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Rather, proclaim it, Westmoreland, through my host,
That he, which hath no stomach to this fight,
Let him depart; his passport shal. be made,
And crowns for convoy put into his purse
We would not die in that man's company
That fears his fellowship to die with us.
This day is called the feast of Crispian
He that outlives this day, and comes safe home,
Will stand a tip-toe when this day is named,
And rouse him at the name of Crispian :
He that outlives this day, and sees old age,
Will yearly on the vigil feast his neighbors,
to-morrow is Saint Crispian!
Then will he strip his sleeve, and show his scars.
Old men forget; yet all shall be forgot
But he'll remember, with advantages,
What feats he did that day. Then shall our names,
Familiar in his mouth as household words,
Harry the King, Bedford and Exeter,
Warwick and Talbot, Salisbury and Gloster, -
Be in their flowing cups freshly remembered.
This story shall the good man teach his son :
And Crispin Crispian shall ne'er go by,
From this day to the ending of the world,
But we in it shall be remembered ;
We few, we happy few, we band of brothers :
For he, to-day that sheds his blood with me,
Shall be my brother : be he ne'er so vile,
This day shall gentle his condition.
And gentlemen in England, now a-bed,
Shall think themselves accursed they were not here ;
And hold their manhoods cheap, while any speaks
That fought with us upon St. Crispian's day.
-T. B. Macaulay. Now glory to the Lord of Hosts, from whom all glories are ! And glory to our Sovereign Liege, King Henry of Navarre ! Now let there be the merry sound of music and the dance, Through thy corn-fields green, and sunny vales, O pleasant land of France !
$ And thou, Rochelle, our own Rochelle, proud city of the waters, Again let rapture light the eyes of all thy mourning daughters; As thou wert constant in our ills, be joyous in our joy, For cold and stiff and still are they who wrought thy walls annoy Hurrah . hurrah! a single field hath turned the chance of war. Hurrah ! hurrah' for Ivry and King Henry of Navarre !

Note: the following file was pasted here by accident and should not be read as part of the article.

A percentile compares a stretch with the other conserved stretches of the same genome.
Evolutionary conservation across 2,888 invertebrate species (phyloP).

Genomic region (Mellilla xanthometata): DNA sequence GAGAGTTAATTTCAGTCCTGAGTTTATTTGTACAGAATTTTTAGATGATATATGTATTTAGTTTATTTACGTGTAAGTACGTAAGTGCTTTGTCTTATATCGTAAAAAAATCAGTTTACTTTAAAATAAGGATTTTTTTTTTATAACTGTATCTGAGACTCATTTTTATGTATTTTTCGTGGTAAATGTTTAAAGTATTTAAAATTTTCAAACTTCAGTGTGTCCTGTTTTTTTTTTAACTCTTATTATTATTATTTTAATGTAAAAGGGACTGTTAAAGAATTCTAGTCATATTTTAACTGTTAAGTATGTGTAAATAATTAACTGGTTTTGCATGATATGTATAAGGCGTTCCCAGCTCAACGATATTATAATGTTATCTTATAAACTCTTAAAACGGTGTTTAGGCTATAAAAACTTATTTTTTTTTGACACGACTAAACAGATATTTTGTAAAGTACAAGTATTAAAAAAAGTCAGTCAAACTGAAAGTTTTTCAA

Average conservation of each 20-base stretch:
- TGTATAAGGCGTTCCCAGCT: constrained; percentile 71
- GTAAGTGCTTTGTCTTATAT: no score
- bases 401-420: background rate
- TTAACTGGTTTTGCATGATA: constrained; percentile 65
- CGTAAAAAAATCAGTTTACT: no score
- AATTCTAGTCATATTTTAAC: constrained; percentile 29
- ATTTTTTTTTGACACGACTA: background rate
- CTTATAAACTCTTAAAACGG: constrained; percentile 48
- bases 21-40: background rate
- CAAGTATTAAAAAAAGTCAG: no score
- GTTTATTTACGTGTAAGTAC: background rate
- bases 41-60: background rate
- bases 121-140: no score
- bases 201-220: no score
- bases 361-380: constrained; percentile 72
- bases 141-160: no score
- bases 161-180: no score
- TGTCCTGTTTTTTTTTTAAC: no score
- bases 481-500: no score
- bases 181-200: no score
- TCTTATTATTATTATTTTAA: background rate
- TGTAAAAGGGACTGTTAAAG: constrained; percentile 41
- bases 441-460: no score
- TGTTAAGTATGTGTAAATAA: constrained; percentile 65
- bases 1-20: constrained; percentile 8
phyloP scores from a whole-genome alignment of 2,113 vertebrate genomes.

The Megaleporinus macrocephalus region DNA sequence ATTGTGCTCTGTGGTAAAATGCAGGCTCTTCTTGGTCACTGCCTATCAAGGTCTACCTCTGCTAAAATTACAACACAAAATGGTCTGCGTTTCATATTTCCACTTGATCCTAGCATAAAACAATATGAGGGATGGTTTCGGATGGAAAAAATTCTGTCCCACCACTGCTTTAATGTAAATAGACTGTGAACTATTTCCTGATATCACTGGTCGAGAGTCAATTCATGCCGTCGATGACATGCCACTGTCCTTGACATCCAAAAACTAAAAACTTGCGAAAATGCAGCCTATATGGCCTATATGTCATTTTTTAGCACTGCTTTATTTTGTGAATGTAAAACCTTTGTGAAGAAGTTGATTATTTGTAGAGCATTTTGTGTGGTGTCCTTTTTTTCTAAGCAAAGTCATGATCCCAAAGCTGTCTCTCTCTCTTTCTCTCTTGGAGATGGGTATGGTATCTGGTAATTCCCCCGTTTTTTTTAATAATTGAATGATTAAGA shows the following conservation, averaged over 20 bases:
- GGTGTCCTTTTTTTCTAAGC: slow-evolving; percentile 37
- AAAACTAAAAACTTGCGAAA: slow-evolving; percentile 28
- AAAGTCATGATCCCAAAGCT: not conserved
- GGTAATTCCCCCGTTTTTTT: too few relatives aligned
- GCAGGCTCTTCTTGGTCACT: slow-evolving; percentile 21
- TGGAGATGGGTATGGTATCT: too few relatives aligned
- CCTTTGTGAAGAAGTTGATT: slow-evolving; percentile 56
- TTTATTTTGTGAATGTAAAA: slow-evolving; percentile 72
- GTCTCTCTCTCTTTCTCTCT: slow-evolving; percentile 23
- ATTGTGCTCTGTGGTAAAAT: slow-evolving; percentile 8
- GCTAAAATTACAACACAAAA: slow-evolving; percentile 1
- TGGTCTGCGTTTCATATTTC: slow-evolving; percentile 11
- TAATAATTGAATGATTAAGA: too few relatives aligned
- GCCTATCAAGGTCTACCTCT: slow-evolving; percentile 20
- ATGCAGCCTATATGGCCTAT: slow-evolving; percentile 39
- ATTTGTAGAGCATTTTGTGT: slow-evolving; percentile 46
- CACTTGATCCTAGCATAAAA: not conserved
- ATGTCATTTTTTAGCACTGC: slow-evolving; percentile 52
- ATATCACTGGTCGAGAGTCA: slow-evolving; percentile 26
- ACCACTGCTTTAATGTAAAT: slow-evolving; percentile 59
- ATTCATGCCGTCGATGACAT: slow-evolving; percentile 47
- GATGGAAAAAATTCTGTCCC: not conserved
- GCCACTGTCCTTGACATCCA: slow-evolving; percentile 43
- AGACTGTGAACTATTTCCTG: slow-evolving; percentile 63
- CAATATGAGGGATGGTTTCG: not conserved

0. how our hearts were beating, when, at the dawn of day,
We saw the army of the League drawn out in long array;
With all its priest-led citizens, and all its rebel peers,
And Appenzel's stout infantry, and Egmont's Flemish spears !
There rode the brood of false Lorraine, the curses of our land !
And dark Mayenne was in the midst, a truncheon in his hand ;
And, as we looked on them, we thought of Seine's empurpled flood
And good Coligni's hoary hair all dabbled with his blood;
And we cried unto the living God, who rules the fate of war,
To fight for His own holy Name, and Henry of Navarre.
The King has come to marshal us, in all his armor drest,
And he has bound a snow-white plume upon his gallant crest.
He looked upon his People, and a tear was in his eye ;
He looked upon the traitors, and his glance was stern and high.
Right graciously he smiled on us, as rolled from wing to wing,
Down all our line, in deafening shout, “God save our lord, the King!"
“ And if my standard-bearer fall,
as fall full well he may,
For never saw I promise yet of such a bloody fray, -
Press where ye see my white plume shine, amid the ranks of war,
And be your oriflamme, to-day, the helmet of Navarre."
Hurrah! the foes are moving! Hark to the mingled din
Of fife, and steed, and trump, and drum, and roaring culverin
The fiery Duke is pricking fast across Saint André's plain,
With all the hireling chivalry of Guelders and Almayne.
Now, by the lips of those ye love, fair gentlemen of France,
Charge for the golden lilies now, upon them with the lance !